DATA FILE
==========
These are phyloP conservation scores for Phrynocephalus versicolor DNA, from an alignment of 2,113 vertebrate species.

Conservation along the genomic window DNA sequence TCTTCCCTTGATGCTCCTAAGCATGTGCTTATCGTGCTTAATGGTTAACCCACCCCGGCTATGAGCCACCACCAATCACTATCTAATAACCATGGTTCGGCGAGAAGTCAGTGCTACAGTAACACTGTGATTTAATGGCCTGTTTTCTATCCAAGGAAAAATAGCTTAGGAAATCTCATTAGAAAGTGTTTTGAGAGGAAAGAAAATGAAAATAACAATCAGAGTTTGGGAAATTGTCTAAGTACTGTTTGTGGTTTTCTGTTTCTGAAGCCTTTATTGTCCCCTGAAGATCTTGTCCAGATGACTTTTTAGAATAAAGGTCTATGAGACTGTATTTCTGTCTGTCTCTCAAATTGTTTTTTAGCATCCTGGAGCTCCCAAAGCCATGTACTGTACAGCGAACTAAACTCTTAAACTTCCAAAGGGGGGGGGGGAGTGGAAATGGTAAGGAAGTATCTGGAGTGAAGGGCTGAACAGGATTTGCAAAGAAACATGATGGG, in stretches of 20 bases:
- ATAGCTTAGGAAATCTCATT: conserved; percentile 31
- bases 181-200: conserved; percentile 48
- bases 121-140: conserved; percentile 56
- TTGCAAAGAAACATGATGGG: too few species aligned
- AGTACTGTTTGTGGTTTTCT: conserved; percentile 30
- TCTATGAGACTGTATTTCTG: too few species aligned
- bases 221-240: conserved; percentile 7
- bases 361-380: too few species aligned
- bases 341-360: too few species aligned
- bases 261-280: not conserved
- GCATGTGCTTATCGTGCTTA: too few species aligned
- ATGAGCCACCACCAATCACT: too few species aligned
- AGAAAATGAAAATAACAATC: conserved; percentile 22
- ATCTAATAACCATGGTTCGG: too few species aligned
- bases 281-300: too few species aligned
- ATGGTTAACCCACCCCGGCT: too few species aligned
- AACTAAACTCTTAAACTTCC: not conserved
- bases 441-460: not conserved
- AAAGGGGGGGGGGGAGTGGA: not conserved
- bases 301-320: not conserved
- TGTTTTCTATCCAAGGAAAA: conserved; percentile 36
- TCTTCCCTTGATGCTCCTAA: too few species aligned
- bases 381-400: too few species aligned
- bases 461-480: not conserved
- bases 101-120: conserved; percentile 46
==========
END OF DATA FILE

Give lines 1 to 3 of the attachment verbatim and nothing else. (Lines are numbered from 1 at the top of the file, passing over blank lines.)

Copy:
These are phyloP conservation scores for Phrynocephalus versicolor DNA, from an alignment of 2,113 vertebrate species.

Conservation along the genomic window DNA sequence TCTTCCCTTGATGCTCCTAAGCATGTGCTTATCGTGCTTAATGGTTAACCCACCCCGGCTATGAGCCACCACCAATCACTATCTAATAACCATGGTTCGGCGAGAAGTCAGTGCTACAGTAACACTGTGATTTAATGGCCTGTTTTCTATCCAAGGAAAAATAGCTTAGGAAATCTCATTAGAAAGTGTTTTGAGAGGAAAGAAAATGAAAATAACAATCAGAGTTTGGGAAATTGTCTAAGTACTGTTTGTGGTTTTCTGTTTCTGAAGCCTTTATTGTCCCCTGAAGATCTTGTCCAGATGACTTTTTAGAATAAAGGTCTATGAGACTGTATTTCTGTCTGTCTCTCAAATTGTTTTTTAGCATCCTGGAGCTCCCAAAGCCATGTACTGTACAGCGAACTAAACTCTTAAACTTCCAAAGGGGGGGGGGGAGTGGAAATGGTAAGGAAGTATCTGGAGTGAAGGGCTGAACAGGATTTGCAAAGAAACATGATGGG, in stretches of 20 bases:
- ATAGCTTAGGAAATCTCATT: conserved; percentile 31